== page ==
High-earners tell Building improving industry productivity more important than hiking their pay packets

Top construction bosses have told Building the government was right to abandon its plan to abolish the 45p top tax rate but questioned why it was introduced in the first place – with one saying it was a “ludicrous thing to do”.

Building contacted several senior industry figures – all of whom earn £150,000 or more and so would have been beneficiaries of the plan to lower the top rate of tax by 5p – to ask for their views on the proposal which was jettisoned yesterday by chancellor Kwasi Kwarteng after a storm of criticism.

Speaking on condition of anonymity, one said: “Their growth agenda has been overshadowed by a crazy thing. I don’t know anyone who earns good money who thinks it was a good idea. It was a ludicrous thing to do.”


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Kwasi Kwarteng on his way to deliver his mini-budget last month in which he said the top rate of income tax would be cut from 45p to 40p

Another added: “When you have railway workers and postal workers going on strike, nurses who are underpaid, to then take 5p off the well-off was totally the wrong thing to do. The growth plan is positive but it’s been totally overshadowed by this [row].”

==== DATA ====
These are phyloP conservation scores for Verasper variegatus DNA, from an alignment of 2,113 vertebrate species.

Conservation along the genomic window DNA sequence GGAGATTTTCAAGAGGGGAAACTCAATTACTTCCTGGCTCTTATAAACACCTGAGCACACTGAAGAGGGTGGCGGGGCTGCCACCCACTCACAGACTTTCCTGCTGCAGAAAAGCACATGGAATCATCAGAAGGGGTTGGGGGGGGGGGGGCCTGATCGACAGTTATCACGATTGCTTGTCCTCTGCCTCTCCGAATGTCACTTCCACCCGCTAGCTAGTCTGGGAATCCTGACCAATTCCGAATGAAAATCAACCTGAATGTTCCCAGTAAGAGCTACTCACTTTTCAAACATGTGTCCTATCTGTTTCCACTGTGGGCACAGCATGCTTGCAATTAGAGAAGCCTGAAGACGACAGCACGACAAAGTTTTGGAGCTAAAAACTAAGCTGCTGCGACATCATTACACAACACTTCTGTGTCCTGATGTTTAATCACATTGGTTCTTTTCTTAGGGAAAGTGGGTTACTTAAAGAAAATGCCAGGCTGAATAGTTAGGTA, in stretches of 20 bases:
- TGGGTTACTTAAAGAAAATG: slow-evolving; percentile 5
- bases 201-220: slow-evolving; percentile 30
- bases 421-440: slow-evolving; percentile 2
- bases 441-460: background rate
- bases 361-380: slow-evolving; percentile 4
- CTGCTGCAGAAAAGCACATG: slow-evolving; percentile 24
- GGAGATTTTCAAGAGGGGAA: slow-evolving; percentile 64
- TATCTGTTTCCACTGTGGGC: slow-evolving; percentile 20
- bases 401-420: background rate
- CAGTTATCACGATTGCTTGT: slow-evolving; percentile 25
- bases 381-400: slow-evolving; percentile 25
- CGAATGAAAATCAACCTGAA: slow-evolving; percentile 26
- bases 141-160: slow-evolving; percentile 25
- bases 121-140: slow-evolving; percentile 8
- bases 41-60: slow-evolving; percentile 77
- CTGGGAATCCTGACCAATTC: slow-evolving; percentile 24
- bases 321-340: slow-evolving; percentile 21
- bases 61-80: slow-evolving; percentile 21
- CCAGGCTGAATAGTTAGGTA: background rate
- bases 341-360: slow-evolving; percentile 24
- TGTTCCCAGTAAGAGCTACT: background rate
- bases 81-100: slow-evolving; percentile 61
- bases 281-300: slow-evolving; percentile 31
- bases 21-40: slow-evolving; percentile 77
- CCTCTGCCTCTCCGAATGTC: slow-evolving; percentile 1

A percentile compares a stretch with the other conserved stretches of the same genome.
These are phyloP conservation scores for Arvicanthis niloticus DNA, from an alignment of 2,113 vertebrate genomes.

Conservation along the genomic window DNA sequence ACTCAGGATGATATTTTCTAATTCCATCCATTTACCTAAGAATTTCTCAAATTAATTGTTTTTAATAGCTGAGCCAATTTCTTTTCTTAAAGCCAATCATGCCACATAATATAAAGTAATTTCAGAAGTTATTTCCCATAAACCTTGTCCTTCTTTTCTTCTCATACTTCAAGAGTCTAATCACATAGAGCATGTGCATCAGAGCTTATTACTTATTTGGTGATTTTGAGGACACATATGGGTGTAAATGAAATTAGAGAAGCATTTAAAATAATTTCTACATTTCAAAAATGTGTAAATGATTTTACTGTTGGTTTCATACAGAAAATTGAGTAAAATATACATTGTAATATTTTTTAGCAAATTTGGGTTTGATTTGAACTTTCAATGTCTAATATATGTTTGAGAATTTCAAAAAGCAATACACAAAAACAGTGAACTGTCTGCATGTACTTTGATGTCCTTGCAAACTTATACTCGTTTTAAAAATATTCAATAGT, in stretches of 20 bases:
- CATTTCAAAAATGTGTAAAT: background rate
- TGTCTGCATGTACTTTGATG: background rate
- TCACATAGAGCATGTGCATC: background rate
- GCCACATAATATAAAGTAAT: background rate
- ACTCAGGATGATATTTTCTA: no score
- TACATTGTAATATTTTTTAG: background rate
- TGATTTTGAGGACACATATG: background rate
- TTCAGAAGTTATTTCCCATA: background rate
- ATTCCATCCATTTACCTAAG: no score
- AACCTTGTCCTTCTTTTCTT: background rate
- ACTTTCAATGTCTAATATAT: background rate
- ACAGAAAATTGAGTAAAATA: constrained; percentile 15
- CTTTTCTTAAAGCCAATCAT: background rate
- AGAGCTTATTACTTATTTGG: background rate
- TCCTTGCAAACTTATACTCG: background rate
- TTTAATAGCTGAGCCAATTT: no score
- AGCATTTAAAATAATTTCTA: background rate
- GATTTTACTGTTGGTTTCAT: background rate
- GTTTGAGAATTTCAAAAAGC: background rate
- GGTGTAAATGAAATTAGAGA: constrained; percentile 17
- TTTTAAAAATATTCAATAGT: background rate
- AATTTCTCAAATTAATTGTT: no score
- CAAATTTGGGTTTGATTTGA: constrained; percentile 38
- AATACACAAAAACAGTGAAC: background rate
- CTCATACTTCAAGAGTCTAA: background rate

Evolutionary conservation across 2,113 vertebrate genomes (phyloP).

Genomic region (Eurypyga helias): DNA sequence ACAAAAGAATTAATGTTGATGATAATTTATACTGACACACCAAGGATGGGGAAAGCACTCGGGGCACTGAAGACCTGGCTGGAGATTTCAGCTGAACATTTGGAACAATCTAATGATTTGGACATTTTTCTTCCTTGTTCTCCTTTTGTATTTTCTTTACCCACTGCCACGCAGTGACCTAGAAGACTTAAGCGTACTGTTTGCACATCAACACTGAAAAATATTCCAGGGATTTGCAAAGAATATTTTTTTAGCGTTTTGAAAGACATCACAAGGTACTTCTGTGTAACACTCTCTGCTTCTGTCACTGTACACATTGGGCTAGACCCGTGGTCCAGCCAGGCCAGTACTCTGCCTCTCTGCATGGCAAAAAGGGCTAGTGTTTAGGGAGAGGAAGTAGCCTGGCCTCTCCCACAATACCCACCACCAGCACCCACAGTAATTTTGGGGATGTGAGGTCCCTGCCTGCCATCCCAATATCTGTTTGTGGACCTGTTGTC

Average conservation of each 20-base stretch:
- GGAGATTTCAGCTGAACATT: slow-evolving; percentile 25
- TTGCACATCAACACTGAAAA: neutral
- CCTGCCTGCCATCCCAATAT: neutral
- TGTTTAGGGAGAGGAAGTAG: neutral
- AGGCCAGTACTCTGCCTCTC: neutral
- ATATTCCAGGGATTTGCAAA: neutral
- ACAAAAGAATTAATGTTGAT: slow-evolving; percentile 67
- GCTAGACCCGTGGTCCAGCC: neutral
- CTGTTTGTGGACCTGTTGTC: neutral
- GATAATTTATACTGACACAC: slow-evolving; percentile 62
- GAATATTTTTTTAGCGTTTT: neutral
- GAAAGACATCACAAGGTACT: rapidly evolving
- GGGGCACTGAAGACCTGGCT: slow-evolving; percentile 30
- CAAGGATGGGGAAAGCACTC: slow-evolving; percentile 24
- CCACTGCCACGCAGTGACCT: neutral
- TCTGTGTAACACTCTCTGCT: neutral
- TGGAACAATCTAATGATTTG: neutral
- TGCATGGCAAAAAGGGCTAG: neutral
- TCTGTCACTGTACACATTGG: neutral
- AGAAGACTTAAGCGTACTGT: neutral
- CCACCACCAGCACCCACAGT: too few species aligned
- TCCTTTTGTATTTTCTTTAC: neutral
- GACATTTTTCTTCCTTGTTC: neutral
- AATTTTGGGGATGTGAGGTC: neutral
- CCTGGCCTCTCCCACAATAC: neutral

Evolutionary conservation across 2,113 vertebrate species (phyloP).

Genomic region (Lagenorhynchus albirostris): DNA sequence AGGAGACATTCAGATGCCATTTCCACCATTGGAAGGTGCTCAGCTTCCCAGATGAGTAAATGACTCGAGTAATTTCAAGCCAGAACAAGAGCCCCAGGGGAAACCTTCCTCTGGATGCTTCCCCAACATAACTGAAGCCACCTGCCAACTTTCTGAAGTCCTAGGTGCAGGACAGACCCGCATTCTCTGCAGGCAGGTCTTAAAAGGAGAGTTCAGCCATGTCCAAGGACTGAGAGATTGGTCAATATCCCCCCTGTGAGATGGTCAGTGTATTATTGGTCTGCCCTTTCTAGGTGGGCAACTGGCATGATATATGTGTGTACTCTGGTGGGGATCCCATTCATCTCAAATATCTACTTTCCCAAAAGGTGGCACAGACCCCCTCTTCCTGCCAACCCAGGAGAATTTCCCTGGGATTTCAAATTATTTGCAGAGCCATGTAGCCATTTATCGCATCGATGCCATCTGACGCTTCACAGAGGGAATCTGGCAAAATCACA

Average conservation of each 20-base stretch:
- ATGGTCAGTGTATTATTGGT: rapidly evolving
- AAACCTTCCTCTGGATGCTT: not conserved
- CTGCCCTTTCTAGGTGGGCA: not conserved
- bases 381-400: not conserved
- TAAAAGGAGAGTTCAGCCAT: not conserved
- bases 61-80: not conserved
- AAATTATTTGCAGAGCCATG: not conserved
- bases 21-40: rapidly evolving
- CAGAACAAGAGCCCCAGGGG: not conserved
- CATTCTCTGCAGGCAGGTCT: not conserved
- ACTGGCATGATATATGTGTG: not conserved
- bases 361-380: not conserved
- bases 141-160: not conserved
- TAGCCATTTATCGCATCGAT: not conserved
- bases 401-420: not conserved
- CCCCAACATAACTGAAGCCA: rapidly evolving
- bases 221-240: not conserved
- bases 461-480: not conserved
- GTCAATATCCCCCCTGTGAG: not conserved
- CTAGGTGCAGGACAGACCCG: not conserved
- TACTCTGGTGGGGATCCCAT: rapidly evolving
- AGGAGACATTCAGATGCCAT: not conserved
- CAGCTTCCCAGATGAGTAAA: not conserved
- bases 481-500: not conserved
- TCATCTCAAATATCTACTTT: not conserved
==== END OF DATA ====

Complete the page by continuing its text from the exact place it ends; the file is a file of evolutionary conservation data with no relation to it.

And a third said he suspected the move was to try and attract business people from US, where the top rate of tax is 37%, to set up base in the UK.

“I haven’t heard any of my peers saying they want this tax change. We need to improve productivity, yes, but this was totally the wrong to do. There is a growing inequality in society and this would have done nothing to help close that gap. We have to grow the economy, improve productivity and improve the lives of people.”

The cut would have meant just £2bn less for the Treasury and the director of the Institute for Fiscal Studies, Paul Johnson, said: “From a fiscal point of view [it’s] important to remember [the] cut to [the] 45p rate was just about smallest part of the mini budget. What was a £45bn tax cutting package is now a £43bn package.”

Announcing the U-turn yesterday morning, Kwarteng said the cut in the top rate of tax had become a “distraction” from the policies he announced in his mini-budget last month.

He later told the Tory party conference yesterday afternoon the plan had caused “a little turbulence” and added: “What a day, it has been tough but we need to focus on the job in hand.”